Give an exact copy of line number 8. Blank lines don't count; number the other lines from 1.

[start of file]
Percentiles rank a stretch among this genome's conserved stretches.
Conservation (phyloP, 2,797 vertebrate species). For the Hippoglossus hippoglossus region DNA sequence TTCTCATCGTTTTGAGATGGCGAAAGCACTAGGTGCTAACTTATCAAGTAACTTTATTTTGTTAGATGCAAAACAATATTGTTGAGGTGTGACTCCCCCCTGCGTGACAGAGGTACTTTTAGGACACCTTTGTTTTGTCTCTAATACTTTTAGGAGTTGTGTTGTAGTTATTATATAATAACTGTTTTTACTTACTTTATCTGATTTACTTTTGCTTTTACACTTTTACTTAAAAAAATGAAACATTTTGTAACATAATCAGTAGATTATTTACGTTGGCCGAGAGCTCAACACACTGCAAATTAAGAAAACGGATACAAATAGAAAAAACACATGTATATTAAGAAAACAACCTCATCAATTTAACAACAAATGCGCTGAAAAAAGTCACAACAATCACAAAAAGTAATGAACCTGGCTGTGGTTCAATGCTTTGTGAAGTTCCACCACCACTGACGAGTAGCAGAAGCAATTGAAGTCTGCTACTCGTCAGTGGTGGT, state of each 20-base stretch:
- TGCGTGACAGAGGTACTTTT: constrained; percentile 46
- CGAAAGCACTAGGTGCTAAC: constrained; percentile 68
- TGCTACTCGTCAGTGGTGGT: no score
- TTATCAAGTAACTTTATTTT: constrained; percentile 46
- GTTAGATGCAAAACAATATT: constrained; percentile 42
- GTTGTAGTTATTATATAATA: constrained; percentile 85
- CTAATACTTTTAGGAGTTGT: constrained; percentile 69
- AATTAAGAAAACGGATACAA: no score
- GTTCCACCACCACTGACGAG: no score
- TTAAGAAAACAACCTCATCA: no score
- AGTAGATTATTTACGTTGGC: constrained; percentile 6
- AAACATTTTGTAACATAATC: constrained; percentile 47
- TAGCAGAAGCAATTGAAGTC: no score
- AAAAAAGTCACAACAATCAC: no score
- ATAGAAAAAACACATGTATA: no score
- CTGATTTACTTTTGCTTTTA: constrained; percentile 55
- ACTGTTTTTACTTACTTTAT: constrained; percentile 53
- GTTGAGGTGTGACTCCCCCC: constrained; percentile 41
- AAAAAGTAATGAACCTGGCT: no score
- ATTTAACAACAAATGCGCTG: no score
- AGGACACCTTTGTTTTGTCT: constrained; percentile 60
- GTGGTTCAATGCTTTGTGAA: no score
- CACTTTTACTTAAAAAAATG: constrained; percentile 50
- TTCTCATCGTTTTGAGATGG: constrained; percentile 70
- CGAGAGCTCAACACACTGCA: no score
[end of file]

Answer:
- GTTGTAGTTATTATATAATA: constrained; percentile 85